• Data Backup – A company’s data is a valuable asset. In case of a ransomware attack, sometimes there is no choice but to pay ransom to access the data.   Therefore, creating multiple copies and real-time data backup is essential. In case the data gets encrypted, the company can retrieve and recover it without much impact on operational efficiency.
  • User Authentication – It is important to limit the access to the central database. Not all the employees of the company need to access the crucial data. in addition, ensure two-factor user authentication to prevent unauthorized access and subsequent data loss.
  • Regular Patch Management – outdated software are often the entry point for malware. Make sure to keep all the systems updated with the latest patches of software. This will significantly reduce the potential vulnerabilities that hackers can exploit anytime.

Continuous improvement in Cyber security framework – organizations must continuously improve their cyber security formwork. Regular assessment and audit helps identify security gaps, system vulnerabilities and areas of improvement. The cyber security experts can make necessary improvements and implement strategies to fortify the digital frontier.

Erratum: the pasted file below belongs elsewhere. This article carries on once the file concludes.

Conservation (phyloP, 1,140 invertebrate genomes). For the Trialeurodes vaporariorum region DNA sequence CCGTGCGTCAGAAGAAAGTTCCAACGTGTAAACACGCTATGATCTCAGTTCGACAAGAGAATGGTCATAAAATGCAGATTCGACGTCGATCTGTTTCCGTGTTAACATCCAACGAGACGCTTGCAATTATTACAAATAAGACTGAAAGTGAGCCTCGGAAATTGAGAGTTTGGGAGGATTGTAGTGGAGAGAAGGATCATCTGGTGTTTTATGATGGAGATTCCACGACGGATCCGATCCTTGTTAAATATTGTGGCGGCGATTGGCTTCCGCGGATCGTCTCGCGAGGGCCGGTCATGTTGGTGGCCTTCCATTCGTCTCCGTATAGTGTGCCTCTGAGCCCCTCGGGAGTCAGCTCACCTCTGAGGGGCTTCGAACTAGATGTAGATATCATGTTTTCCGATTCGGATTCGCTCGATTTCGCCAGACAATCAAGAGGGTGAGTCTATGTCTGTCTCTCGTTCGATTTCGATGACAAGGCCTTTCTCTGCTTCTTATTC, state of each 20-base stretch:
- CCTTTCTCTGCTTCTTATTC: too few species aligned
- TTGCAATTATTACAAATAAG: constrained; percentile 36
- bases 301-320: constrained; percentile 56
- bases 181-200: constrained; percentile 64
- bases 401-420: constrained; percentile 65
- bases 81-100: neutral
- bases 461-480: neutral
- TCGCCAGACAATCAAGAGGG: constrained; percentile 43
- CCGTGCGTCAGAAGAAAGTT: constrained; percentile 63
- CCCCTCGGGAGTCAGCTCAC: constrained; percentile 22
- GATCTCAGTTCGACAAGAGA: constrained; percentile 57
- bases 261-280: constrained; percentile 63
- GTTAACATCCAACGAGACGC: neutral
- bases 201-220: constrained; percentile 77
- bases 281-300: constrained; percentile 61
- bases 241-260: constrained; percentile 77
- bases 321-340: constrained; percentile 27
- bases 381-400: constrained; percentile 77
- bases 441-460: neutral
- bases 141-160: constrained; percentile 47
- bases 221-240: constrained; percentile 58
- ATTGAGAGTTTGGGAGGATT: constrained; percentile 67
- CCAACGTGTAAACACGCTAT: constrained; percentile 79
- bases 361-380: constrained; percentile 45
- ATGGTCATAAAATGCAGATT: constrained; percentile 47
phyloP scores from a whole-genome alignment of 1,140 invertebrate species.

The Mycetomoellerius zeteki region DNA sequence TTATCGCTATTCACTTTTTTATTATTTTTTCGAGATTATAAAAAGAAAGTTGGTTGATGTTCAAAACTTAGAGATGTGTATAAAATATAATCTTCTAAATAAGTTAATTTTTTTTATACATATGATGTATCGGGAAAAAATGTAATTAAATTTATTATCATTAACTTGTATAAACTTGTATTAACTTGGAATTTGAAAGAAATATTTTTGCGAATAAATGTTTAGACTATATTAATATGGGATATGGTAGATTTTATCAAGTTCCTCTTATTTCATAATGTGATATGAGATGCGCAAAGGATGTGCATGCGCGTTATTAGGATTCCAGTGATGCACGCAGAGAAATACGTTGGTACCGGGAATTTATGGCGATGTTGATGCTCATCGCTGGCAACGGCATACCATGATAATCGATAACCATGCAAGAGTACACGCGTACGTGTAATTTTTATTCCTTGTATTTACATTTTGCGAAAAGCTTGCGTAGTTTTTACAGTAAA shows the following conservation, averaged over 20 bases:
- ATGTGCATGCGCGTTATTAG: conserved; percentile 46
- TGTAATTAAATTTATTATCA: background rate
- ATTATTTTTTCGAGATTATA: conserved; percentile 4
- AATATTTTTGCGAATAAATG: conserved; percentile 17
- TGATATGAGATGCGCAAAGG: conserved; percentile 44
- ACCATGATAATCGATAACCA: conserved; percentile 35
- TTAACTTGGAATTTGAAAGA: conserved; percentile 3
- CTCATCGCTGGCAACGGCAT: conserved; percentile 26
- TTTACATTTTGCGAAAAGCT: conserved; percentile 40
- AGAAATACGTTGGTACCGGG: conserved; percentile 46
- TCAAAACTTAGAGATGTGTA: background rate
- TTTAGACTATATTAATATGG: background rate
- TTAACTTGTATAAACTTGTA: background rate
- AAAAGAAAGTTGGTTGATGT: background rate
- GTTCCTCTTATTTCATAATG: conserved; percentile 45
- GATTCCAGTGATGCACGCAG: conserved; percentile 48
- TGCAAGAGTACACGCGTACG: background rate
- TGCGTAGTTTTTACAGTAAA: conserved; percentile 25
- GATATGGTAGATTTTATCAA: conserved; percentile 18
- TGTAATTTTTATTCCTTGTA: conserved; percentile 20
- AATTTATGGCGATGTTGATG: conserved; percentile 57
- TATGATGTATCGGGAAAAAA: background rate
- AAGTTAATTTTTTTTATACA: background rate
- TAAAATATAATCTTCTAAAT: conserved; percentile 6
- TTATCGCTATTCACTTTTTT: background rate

Frequently Asked Questions

How can an employee remove an active ransomware?

As soon as a ransomware attack is suspected, employees must inform the concerned department to minimize the impact. A few should be taken in this regard:

  • Quarantine the device as ransomware tends to spread to the whole network through connected devices.      
  • Don’t turn off the computer as it will help to recover the data
  • Create data backup to prevent data loss
  • Take help from cyber security experts for decryption and removal of malware

What can I do if I suspect a potential phishing attempt?

Emails received from seemingly fake addresses and having suspicious links can be phishing attempt. Avoid clicking on such links and avoid sharing confidential info. Additionally, mark it as spam. If you have already clicked on the link, inform the IT department so they can take further preventive measures.                    

How often should organizations conduct employee training?

Organizations must regularly conduct employee training sessions for cyber security awareness and to keep them informed of emerging threats. Ideally, a comprehensive training session once every six months is recommended.                     

What are some preventive measures against ransomware and phishing?     

The probability of ransomware and phishing attacks can be minimized by ensuring cyber security hygiene, user authentication, antimalware and regular employee training.

How can organizations ensure cyber security for remotely working teams?

Remotely working teams are often prone to security breaches. Employees must be trained about cyber security measures, password security, user authentication, and emerging cyber threats. Furthermore, they should be able to proactively identify and respond to potential threats and security risks.